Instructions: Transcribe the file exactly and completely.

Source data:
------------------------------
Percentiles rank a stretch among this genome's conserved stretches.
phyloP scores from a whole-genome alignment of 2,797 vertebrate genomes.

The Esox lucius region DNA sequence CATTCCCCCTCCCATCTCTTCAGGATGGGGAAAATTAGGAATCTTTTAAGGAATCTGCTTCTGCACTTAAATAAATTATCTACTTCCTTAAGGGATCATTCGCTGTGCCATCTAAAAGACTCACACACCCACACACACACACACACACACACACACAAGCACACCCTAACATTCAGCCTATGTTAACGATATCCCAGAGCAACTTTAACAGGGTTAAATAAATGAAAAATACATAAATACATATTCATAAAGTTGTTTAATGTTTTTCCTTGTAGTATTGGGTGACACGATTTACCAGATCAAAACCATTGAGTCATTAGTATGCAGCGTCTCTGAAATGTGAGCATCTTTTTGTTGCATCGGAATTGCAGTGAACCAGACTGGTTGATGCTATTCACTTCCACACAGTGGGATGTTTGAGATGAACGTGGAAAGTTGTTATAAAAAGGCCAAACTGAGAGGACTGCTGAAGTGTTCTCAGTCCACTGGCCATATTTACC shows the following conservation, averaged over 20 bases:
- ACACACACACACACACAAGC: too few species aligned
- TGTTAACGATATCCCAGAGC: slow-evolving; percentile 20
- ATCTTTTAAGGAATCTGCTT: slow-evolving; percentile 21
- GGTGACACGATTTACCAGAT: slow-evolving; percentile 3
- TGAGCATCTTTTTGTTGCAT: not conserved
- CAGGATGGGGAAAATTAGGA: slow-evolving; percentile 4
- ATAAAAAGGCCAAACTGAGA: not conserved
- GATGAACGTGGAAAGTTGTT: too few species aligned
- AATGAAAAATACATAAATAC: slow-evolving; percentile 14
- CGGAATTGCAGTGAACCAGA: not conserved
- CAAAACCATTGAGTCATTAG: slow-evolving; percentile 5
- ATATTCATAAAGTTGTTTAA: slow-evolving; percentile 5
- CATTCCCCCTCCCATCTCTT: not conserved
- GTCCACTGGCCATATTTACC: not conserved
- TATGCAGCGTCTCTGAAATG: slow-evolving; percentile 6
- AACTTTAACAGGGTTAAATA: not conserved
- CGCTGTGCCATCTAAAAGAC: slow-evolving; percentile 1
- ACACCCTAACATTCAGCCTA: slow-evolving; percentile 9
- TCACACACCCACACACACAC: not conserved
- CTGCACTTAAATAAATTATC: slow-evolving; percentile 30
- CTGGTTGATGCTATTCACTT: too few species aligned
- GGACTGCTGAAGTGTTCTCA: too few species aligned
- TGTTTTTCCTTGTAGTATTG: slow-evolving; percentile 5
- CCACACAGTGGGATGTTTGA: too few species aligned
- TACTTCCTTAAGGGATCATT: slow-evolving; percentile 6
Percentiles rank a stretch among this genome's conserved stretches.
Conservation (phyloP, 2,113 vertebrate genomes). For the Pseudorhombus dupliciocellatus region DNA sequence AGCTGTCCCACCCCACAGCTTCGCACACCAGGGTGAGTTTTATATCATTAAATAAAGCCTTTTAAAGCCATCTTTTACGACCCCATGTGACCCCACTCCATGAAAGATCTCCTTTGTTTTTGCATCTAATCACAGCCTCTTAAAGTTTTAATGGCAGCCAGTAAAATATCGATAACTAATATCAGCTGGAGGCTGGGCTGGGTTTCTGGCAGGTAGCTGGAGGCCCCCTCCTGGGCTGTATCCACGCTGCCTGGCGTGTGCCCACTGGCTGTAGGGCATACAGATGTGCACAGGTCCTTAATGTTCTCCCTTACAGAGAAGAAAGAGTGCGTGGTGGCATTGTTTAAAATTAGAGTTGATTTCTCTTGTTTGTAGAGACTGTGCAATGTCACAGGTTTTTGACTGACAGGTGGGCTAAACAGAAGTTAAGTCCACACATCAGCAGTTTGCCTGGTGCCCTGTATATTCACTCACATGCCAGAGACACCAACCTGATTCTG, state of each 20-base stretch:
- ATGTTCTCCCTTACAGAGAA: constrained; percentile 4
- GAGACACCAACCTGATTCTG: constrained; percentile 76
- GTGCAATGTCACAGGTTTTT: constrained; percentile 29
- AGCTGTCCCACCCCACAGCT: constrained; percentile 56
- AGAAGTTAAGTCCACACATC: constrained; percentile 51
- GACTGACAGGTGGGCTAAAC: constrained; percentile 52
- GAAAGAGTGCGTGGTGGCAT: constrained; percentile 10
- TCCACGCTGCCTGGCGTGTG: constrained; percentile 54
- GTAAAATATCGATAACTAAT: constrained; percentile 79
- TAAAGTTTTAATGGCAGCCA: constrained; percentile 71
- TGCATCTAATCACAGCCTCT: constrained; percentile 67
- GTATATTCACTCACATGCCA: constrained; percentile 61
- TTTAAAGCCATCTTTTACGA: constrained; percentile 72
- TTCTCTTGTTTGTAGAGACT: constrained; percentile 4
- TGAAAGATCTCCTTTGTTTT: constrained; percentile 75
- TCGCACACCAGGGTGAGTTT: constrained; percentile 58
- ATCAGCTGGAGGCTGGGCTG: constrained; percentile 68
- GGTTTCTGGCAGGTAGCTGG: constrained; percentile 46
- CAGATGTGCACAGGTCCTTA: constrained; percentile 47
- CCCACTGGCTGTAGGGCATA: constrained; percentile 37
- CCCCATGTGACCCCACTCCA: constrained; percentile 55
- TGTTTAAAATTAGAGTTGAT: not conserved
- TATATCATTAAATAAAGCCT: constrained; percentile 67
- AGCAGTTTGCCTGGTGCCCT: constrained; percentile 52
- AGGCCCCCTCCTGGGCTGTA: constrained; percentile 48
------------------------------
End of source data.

Percentiles rank a stretch among this genome's conserved stretches.
phyloP scores from a whole-genome alignment of 2,797 vertebrate genomes.

The Esox lucius region DNA sequence CATTCCCCCTCCCATCTCTTCAGGATGGGGAAAATTAGGAATCTTTTAAGGAATCTGCTTCTGCACTTAAATAAATTATCTACTTCCTTAAGGGATCATTCGCTGTGCCATCTAAAAGACTCACACACCCACACACACACACACACACACACACACAAGCACACCCTAACATTCAGCCTATGTTAACGATATCCCAGAGCAACTTTAACAGGGTTAAATAAATGAAAAATACATAAATACATATTCATAAAGTTGTTTAATGTTTTTCCTTGTAGTATTGGGTGACACGATTTACCAGATCAAAACCATTGAGTCATTAGTATGCAGCGTCTCTGAAATGTGAGCATCTTTTTGTTGCATCGGAATTGCAGTGAACCAGACTGGTTGATGCTATTCACTTCCACACAGTGGGATGTTTGAGATGAACGTGGAAAGTTGTTATAAAAAGGCCAAACTGAGAGGACTGCTGAAGTGTTCTCAGTCCACTGGCCATATTTACC shows the following conservation, averaged over 20 bases:
- ACACACACACACACACAAGC: too few species aligned
- TGTTAACGATATCCCAGAGC: slow-evolving; percentile 20
- ATCTTTTAAGGAATCTGCTT: slow-evolving; percentile 21
- GGTGACACGATTTACCAGAT: slow-evolving; percentile 3
- TGAGCATCTTTTTGTTGCAT: not conserved
- CAGGATGGGGAAAATTAGGA: slow-evolving; percentile 4
- ATAAAAAGGCCAAACTGAGA: not conserved
- GATGAACGTGGAAAGTTGTT: too few species aligned
- AATGAAAAATACATAAATAC: slow-evolving; percentile 14
- CGGAATTGCAGTGAACCAGA: not conserved
- CAAAACCATTGAGTCATTAG: slow-evolving; percentile 5
- ATATTCATAAAGTTGTTTAA: slow-evolving; percentile 5
- CATTCCCCCTCCCATCTCTT: not conserved
- GTCCACTGGCCATATTTACC: not conserved
- TATGCAGCGTCTCTGAAATG: slow-evolving; percentile 6
- AACTTTAACAGGGTTAAATA: not conserved
- CGCTGTGCCATCTAAAAGAC: slow-evolving; percentile 1
- ACACCCTAACATTCAGCCTA: slow-evolving; percentile 9
- TCACACACCCACACACACAC: not conserved
- CTGCACTTAAATAAATTATC: slow-evolving; percentile 30
- CTGGTTGATGCTATTCACTT: too few species aligned
- GGACTGCTGAAGTGTTCTCA: too few species aligned
- TGTTTTTCCTTGTAGTATTG: slow-evolving; percentile 5
- CCACACAGTGGGATGTTTGA: too few species aligned
- TACTTCCTTAAGGGATCATT: slow-evolving; percentile 6
Percentiles rank a stretch among this genome's conserved stretches.
Conservation (phyloP, 2,113 vertebrate genomes). For the Pseudorhombus dupliciocellatus region DNA sequence AGCTGTCCCACCCCACAGCTTCGCACACCAGGGTGAGTTTTATATCATTAAATAAAGCCTTTTAAAGCCATCTTTTACGACCCCATGTGACCCCACTCCATGAAAGATCTCCTTTGTTTTTGCATCTAATCACAGCCTCTTAAAGTTTTAATGGCAGCCAGTAAAATATCGATAACTAATATCAGCTGGAGGCTGGGCTGGGTTTCTGGCAGGTAGCTGGAGGCCCCCTCCTGGGCTGTATCCACGCTGCCTGGCGTGTGCCCACTGGCTGTAGGGCATACAGATGTGCACAGGTCCTTAATGTTCTCCCTTACAGAGAAGAAAGAGTGCGTGGTGGCATTGTTTAAAATTAGAGTTGATTTCTCTTGTTTGTAGAGACTGTGCAATGTCACAGGTTTTTGACTGACAGGTGGGCTAAACAGAAGTTAAGTCCACACATCAGCAGTTTGCCTGGTGCCCTGTATATTCACTCACATGCCAGAGACACCAACCTGATTCTG, state of each 20-base stretch:
- ATGTTCTCCCTTACAGAGAA: constrained; percentile 4
- GAGACACCAACCTGATTCTG: constrained; percentile 76
- GTGCAATGTCACAGGTTTTT: constrained; percentile 29
- AGCTGTCCCACCCCACAGCT: constrained; percentile 56
- AGAAGTTAAGTCCACACATC: constrained; percentile 51
- GACTGACAGGTGGGCTAAAC: constrained; percentile 52
- GAAAGAGTGCGTGGTGGCAT: constrained; percentile 10
- TCCACGCTGCCTGGCGTGTG: constrained; percentile 54
- GTAAAATATCGATAACTAAT: constrained; percentile 79
- TAAAGTTTTAATGGCAGCCA: constrained; percentile 71
- TGCATCTAATCACAGCCTCT: constrained; percentile 67
- GTATATTCACTCACATGCCA: constrained; percentile 61
- TTTAAAGCCATCTTTTACGA: constrained; percentile 72
- TTCTCTTGTTTGTAGAGACT: constrained; percentile 4
- TGAAAGATCTCCTTTGTTTT: constrained; percentile 75
- TCGCACACCAGGGTGAGTTT: constrained; percentile 58
- ATCAGCTGGAGGCTGGGCTG: constrained; percentile 68
- GGTTTCTGGCAGGTAGCTGG: constrained; percentile 46
- CAGATGTGCACAGGTCCTTA: constrained; percentile 47
- CCCACTGGCTGTAGGGCATA: constrained; percentile 37
- CCCCATGTGACCCCACTCCA: constrained; percentile 55
- TGTTTAAAATTAGAGTTGAT: not conserved
- TATATCATTAAATAAAGCCT: constrained; percentile 67
- AGCAGTTTGCCTGGTGCCCT: constrained; percentile 52
- AGGCCCCCTCCTGGGCTGTA: constrained; percentile 48